Quartz crystals can enable low jitter oscillators for high performance markets by offering high Q, stable resonance and a broad range of frequencies. Applying the correct type for the appropriate reasons can help optimize high performance designs. Below are the types of quartz oscillators and when they are most advantageous in high bandwidth applications.

1. 3rd Overtone

The third overtone quartz crystal oscillator takes advantage of the oscillation mode that resonates at three times the frequency of the fundamental. Catching the 3rd overtone and maintaining oscillation with a low noise oscillator circuit can be tricky. The quartz blank must be of very high quality, high purity and well polished. Otherwise, the oscillator circuit may not oscillate.

However, driving the quartz at this high of a frequency does triple the typical frequency range. The third overtone (typically from about 20MHz to 80MHz in most standard crystals) can easily extend the frequency up to about 200MHz. In high performance applications, starting from a higher base frequency enables lower multiplication and ultimately adds less noise as the clock propagates to all the necessary subsystems. These devices can be manufactured at lower cost and in smaller footprints. The simple oscillator circuit produces little excess noise which enables a well performing low jitter and low noise design. If size and low noise is important, then the 3rd overtone may be the way to go, in the instance that you don’t need anything greater than 200MHz.

2. Phase locked loop solutions

As the base oscillator frequency of crystals has an upper limit near 80MHz without advancing to boutique technologies, many circuits have been designed to multiply the frequency of the base fundamental and increase the range. The most commonly used is the phase locked loop (PLL).

PLLs are specialized feedback systems that employ a divider in the feedback path. Since the transfer function of the closed loop is the inverse of the feedback, the system becomes a multiplier. This sounds like an easy way to achieve a higher frequency from a low frequency base. While this technique is common, it does come at a cost.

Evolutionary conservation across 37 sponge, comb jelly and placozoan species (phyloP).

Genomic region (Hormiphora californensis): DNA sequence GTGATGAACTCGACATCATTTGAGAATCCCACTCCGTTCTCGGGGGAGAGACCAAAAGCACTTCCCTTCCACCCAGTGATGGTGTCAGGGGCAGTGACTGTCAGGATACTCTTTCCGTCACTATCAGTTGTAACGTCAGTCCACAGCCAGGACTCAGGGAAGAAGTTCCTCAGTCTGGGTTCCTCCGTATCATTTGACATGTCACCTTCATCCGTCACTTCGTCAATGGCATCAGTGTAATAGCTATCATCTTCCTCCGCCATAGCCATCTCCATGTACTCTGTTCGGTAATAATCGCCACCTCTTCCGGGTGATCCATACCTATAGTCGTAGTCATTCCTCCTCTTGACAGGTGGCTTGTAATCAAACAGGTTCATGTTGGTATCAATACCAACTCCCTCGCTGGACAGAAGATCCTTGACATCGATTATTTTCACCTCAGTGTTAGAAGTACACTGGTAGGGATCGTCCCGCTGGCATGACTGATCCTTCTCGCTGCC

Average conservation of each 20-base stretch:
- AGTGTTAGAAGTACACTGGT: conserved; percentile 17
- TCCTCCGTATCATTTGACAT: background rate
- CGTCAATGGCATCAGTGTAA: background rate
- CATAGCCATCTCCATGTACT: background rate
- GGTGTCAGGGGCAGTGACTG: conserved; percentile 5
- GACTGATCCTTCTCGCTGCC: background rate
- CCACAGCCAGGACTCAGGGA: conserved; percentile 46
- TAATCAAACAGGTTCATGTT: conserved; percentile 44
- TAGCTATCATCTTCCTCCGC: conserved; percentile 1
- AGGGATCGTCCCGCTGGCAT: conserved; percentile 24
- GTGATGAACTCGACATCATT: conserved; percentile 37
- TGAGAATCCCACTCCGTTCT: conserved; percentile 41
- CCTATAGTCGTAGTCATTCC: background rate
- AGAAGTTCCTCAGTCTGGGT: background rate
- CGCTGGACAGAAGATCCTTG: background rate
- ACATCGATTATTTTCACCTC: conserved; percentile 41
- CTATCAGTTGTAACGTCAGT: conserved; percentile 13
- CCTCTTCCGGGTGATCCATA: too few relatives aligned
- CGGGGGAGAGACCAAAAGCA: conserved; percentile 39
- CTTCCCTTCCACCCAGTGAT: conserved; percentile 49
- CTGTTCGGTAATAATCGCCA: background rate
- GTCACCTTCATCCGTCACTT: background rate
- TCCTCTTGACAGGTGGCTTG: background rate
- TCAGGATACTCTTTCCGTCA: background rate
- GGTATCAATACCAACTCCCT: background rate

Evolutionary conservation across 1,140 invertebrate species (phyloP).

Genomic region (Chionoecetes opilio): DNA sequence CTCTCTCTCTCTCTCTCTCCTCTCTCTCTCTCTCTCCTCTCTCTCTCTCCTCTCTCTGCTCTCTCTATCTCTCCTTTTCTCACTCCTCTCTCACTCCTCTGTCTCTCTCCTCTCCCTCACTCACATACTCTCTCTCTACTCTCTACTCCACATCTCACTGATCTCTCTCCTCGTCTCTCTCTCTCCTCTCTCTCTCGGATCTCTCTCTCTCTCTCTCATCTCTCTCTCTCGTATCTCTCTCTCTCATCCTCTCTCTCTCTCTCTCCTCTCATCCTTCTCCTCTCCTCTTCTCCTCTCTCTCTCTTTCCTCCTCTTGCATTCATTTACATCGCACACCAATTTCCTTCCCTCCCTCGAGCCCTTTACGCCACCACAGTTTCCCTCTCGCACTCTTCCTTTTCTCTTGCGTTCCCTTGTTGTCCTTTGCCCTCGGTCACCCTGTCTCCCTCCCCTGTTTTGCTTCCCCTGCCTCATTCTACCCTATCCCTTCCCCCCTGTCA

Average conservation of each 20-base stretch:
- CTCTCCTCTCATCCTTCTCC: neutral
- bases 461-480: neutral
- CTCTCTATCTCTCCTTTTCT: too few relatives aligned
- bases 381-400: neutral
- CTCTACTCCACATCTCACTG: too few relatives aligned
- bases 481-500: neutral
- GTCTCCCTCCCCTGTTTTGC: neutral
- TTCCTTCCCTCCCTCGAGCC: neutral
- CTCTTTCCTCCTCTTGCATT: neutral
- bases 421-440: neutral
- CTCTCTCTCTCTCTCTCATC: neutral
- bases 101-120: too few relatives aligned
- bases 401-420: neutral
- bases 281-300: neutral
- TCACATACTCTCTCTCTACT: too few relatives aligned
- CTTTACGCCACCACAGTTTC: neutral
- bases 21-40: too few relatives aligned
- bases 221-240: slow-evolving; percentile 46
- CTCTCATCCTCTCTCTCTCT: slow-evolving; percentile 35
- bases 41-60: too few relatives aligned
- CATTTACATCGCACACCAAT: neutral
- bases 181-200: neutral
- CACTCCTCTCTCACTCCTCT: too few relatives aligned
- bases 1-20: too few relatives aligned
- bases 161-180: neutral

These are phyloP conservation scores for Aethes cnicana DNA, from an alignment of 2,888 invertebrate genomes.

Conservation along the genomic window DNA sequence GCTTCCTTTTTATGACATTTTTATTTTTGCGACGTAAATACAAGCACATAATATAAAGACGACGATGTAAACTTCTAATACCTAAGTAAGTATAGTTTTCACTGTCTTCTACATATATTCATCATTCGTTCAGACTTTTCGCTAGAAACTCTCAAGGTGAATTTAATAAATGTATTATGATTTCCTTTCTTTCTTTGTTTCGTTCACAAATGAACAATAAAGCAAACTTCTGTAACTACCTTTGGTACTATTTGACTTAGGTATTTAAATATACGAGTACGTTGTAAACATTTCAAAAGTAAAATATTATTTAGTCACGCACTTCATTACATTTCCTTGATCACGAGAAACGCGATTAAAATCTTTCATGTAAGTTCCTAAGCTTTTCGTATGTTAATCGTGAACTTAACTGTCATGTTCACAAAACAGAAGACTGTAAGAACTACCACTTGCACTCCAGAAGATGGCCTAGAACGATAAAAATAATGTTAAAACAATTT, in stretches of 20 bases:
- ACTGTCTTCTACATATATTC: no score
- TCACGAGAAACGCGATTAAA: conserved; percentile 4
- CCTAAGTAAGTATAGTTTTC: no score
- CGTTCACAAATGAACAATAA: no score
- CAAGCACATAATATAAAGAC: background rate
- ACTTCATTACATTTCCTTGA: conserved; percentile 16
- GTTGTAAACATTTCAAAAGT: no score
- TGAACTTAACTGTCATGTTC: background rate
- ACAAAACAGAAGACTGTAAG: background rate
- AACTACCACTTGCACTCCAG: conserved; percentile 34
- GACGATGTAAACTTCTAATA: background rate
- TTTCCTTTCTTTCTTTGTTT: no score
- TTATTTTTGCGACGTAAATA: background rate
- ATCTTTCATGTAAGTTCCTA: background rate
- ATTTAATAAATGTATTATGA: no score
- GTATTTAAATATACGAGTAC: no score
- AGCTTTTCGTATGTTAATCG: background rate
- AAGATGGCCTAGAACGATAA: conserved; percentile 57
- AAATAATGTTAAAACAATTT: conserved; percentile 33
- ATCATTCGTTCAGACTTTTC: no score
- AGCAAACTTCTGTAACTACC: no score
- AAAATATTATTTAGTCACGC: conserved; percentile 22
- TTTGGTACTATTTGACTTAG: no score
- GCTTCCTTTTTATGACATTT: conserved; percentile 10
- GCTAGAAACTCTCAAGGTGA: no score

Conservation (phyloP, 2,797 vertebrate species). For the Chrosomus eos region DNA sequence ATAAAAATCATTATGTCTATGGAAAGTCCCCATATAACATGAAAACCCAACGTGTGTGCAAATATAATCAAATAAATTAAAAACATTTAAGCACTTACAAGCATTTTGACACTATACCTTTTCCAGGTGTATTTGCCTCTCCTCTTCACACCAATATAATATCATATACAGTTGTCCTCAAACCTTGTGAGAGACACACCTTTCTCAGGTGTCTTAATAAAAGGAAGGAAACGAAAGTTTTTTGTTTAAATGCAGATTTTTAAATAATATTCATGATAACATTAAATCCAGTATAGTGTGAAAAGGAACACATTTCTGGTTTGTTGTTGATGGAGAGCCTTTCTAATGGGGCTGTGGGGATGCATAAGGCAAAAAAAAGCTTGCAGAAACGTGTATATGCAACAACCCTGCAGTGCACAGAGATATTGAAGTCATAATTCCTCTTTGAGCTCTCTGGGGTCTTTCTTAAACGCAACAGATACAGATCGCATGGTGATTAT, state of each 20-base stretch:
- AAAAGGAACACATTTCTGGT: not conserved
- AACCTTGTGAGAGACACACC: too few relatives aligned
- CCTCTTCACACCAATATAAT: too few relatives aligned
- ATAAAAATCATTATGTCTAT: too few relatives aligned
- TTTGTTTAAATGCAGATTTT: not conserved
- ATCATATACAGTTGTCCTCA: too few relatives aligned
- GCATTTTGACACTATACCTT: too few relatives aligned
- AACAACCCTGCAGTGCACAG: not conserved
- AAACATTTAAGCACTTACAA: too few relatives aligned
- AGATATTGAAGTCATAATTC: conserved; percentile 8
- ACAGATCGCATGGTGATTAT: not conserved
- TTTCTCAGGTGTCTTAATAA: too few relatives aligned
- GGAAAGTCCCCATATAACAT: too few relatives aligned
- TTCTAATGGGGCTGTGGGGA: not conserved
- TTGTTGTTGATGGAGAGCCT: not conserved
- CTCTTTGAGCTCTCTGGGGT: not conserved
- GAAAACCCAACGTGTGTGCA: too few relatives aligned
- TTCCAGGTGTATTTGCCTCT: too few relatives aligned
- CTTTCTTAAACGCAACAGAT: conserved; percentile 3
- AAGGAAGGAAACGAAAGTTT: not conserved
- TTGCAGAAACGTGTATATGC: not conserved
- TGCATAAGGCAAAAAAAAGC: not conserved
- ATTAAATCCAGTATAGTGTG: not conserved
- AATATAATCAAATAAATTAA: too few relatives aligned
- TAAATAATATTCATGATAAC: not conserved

The PLL itself can be complex which adds to the cost compared to a basic oscillator die. Additionally, it will add noise. PLLs multiply the base phase noise of the crystal and then introduce a noise floor known as the PLL hump. This floor tends to become the limiting factor in high performance systems.

Lastly, the PLL consumes power. More power is required when the multiplication is higher, the noise is lower and the multiplication is more granular. Despite adding cost, power, size, complexity and noise, the PLL has become useful in high performance systems, especially when high frequencies are necessary. Frequencies beyond 200MHz are considered boutique. A good PLL design with ultra low phase noise below 130fs such as the AX5 or AX7, can easily support some of the lowest jitter requirements while delivering any frequency from 50MHz to 2.1GHz.  

3. High frequency fundamental

As the quartz crystal is pushed to higher and higher frequencies of resonance, there is a point when it cannot be considered a common crystal technology. While most quartz crystals operate in fundamental mode (contrasted with 3rd overtone), oscillation beyond 100MHz requires nano scale and lithographic technologies that are considered boutique. The result is a lower yielding fabrication method that produces thin crystals. The boutique technology is not flexible and requires the generation of fine tuning for each frequency blank. It also introduces cost. HFF technology may not be considered mainstream. Although, some low noise applications above 200MHz have benefited from employing that technology.

Most ultra low jitter solutions can be addressed with either low cost and low noise 3rd overtone technology or frequency flexible PLL technology. The selection depends mainly on frequency range. Selecting the appropriate technology improves system design while maintaining lowest possible power consumption and smallest possible footprint.

About Abracon, LLC | The Heartbeat of the IoT™

Founded in 1992, and headquartered in Spicewood, Texas, Abracon is a leading global manufacturer of passive and electromechanical timing, synchronization, power, connectivity and RF solutions. Abracon offers a wide selection of quartz timing crystals and oscillators, MEMS oscillators, real time clocks (RTC), Bluetooth modules, ceramic resonators, SAW filters and resonators, power and RF inductors, transformers, RJ45s and RF antennas and wireless charging coils. The company is ISO9001-2015 certified with design & application engineering resources in Texas and sales offices in: North Central, Northeast, Southeast, West Coast US and Argentina, Australia/New Zealand, Brazil, China, Germany, Hong Kong, Hungary, India, Israel, Italy, Japan, Korea, Mexico, Nordics, Taiwan, and UK. Abracon’s products are offered through its global distribution network.

For more information about Abracon, visit www.abracon.com.


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